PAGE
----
The challenging start to President Trump’s term in office appears to be taking a toll on the very voters who helped elect him: white men.
According to polls taken over the last few weeks, support for the President among white men is eroding. Since March, the percentage of white males who say they back the President has dropped from 58% to 47%, according to polling by Quinnipiac University.
Similarly, an IBD/TIPP poll conducted in March and released earlier this week showed that the President’s support among white men fell from 58% earlier in March to 49%. That poll also showed a decline in support among rural Americans from 56% earlier in March to 41%.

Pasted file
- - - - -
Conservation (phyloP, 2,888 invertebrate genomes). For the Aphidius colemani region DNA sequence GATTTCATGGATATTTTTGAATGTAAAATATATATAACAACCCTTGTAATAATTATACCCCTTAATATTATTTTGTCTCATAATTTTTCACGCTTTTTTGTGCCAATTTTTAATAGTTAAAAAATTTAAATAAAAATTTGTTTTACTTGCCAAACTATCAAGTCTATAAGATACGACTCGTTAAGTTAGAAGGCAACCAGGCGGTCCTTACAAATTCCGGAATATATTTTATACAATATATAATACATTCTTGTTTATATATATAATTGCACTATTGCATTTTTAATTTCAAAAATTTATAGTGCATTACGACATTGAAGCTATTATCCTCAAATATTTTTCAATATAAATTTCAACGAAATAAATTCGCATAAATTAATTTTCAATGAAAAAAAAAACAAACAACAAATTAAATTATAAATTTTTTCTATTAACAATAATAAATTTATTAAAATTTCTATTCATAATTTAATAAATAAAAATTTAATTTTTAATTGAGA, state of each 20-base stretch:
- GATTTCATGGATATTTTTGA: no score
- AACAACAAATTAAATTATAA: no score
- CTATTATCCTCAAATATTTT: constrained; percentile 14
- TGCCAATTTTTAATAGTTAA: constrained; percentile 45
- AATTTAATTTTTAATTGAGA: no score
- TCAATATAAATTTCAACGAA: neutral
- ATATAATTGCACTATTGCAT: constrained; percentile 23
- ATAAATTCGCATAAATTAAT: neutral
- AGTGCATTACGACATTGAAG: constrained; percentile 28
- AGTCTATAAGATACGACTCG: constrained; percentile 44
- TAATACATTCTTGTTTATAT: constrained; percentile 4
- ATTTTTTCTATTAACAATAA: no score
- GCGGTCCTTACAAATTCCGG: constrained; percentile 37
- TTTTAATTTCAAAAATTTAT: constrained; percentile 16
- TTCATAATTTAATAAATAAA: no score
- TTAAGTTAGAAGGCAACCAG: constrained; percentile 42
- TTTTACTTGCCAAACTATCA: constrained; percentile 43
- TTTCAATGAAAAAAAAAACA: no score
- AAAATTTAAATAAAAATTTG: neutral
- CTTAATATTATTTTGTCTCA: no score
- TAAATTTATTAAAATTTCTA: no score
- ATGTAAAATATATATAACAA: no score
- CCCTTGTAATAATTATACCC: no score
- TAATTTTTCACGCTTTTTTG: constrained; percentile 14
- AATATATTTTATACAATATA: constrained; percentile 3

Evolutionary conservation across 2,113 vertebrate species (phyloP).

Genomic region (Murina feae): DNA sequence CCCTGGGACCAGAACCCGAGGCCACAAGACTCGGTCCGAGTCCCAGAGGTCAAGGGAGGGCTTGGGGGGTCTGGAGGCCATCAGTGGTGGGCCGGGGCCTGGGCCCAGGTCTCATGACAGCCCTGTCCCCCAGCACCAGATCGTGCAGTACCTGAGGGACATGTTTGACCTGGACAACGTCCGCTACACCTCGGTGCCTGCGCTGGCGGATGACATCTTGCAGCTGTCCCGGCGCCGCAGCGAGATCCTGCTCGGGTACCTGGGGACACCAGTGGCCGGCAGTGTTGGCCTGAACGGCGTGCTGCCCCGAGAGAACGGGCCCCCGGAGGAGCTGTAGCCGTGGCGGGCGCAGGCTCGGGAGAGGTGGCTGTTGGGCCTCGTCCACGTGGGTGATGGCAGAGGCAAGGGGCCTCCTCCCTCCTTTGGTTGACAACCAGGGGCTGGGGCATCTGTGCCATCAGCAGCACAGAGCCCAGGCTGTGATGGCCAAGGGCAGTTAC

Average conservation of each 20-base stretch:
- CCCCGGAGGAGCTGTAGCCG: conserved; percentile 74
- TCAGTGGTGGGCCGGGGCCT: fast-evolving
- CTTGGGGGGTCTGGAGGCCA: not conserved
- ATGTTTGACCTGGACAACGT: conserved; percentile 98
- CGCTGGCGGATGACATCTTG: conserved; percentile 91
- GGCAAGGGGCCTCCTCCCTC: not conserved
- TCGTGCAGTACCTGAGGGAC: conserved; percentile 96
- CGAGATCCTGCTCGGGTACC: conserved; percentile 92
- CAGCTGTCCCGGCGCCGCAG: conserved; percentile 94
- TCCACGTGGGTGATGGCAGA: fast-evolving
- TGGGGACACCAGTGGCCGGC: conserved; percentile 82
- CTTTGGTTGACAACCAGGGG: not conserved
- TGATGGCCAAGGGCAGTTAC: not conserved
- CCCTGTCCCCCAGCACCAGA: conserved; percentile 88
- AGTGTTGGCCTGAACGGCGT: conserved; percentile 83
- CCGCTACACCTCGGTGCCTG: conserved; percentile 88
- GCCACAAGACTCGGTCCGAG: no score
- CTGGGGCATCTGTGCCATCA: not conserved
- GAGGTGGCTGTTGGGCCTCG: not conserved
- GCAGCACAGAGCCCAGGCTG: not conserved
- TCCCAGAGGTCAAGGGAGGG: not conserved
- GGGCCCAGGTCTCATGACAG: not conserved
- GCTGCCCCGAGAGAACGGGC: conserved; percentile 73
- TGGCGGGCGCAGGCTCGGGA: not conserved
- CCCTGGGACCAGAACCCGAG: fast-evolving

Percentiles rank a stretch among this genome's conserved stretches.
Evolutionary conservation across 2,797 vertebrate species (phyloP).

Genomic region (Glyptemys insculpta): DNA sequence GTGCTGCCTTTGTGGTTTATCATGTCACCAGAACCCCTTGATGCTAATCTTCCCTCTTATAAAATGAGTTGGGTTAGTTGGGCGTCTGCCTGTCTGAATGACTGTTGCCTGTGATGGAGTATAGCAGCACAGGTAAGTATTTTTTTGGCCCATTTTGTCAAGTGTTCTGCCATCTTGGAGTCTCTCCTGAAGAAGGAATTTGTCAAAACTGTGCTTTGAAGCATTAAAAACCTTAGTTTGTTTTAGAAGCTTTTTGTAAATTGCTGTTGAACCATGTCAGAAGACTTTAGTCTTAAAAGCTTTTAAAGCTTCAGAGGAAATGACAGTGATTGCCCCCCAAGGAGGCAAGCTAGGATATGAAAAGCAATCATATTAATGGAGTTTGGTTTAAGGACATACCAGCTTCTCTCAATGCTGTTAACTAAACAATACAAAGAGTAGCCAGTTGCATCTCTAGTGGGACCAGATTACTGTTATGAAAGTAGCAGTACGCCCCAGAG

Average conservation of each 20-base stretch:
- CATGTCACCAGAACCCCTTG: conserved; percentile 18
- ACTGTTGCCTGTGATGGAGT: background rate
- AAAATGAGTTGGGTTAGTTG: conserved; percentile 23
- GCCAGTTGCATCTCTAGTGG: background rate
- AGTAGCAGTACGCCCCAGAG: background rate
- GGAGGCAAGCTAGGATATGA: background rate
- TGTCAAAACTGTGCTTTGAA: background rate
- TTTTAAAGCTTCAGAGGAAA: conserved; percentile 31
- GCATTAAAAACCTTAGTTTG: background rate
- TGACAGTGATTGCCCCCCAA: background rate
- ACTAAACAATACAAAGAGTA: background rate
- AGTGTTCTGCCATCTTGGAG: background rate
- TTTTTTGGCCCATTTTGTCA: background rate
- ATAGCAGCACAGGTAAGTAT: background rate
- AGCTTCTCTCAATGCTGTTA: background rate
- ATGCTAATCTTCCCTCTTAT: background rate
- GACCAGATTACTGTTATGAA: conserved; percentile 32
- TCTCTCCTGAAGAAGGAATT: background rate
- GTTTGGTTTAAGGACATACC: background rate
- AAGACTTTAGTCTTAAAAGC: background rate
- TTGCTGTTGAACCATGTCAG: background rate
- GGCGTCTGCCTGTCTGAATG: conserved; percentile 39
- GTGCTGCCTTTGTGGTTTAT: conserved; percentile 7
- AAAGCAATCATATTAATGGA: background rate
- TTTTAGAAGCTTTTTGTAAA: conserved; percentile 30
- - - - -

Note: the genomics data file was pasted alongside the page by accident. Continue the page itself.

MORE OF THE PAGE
Those figures come as the Trump’s overall approval ratings remain in the 30s, historic lows for a new president. Declining public support could hinder the President as he attempts to usher in sweeping tax reform and a potential $1 trillion infrastructure bill.
The first few months of Trump’s administration have largely been defined by infighting at the White House, allegations of Russian meddling in the 2016 election, and a health care bill that failed to pass Congress, all of which could be weakening support among Trump’s most ardent backers.
“It could be that a candidate who built himself as a winner took a huge loss [on health care],” says Tim Malloy, assistant director of the Quinnipiac poll. “It could be that a candidate who built himself as a leader is presiding over a White House that to the minds of a lot of people is in chaos.”
For many of Trump’s supporters, the President’s election victory came in part because they saw him as a “winner and in their minds tough and a closer,” Malloy says. “And Americans have not seen that side of Donald Trump and not any kind of victory lap yet.”
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